New Year and Christmas are the most anticipated holidays of the year for millions of Russian speakers. Even far from homeland, in the country of eternal summer – the UAE, we decorate Christmas trees, prepare traditional salads and festive dishes and look forward to these holidays with great anticipation and excitement, because they return us to a magical, fabulous time where miracles happen. We make plans for the future, hope for the best, make wishes and believe that they will come true.
Russian Orthodox Church celebrates Christmas in accordance with the old Julian calendar. This is the reason why Easter, Christmas and some other religious holidays come to Russia 2 weeks later.
In 1582 Pope Gregory XIII introduced a new calendar in Europe. That year October 5th became October 15th and was immediately adopted in most European Catholic countries. In Germany the new calendar was introduced in the early 18th century. America and Great Britain used old Julian calendar until 1752.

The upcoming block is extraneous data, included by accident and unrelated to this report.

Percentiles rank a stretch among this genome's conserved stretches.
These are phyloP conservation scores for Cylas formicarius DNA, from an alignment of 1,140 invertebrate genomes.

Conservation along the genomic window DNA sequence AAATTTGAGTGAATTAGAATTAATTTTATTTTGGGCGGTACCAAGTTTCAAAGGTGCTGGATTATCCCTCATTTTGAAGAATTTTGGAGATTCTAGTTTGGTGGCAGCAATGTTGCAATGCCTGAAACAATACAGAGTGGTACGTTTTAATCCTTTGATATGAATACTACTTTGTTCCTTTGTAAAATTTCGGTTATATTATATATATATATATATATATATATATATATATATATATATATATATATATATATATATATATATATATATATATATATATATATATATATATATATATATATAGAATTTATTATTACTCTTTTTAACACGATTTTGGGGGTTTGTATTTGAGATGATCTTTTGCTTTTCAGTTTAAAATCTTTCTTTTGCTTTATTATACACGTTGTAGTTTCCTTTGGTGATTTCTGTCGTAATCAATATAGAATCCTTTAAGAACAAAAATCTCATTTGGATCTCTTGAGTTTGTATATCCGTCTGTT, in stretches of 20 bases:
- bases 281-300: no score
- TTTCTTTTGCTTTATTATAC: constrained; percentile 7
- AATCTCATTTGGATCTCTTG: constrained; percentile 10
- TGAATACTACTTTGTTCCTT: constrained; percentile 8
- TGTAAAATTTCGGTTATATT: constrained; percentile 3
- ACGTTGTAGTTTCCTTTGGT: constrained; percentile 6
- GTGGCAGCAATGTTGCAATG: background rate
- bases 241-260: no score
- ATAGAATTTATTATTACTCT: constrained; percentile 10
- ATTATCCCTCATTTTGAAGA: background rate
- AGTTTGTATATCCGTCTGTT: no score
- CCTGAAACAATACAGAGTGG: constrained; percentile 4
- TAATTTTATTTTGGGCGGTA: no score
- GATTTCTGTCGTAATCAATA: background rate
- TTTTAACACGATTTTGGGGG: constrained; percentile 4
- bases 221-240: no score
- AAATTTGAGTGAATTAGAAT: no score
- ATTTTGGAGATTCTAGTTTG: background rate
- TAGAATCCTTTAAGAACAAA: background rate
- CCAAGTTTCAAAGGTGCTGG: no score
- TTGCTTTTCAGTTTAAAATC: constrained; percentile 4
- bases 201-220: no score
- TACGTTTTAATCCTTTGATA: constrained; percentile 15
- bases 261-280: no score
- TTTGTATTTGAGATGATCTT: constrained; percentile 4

In Russia the Gregorian calendar was adopted only in 1918 by the decree of the Soviet Government. January 31 that year was followed by February 14. The Russian church didn't accept the changes and continue to celebrate Christmas on 25 December in the Julian calendar, which is 7 January in the Gregorian calendar. Other Orthodox churches that follow old Julian calendar include the Orthodox churches of Jerusalem, the Republic of Macedonia, Georgia, Serbia, Poland and the Greek Old Calendarists.
Even today the Russian church is reluctant to introduce the Gregorian calendar (or the Revised Julian calendar as in Greece and many other Orthodox countries). One common answer is that Apostolic rules do not allow to celebrate Easter before or during the Jewish Easter (or Pesah). In Europe it happened several times. But whatever are the reasons the different traditions allow us to see the diversity of cultures.
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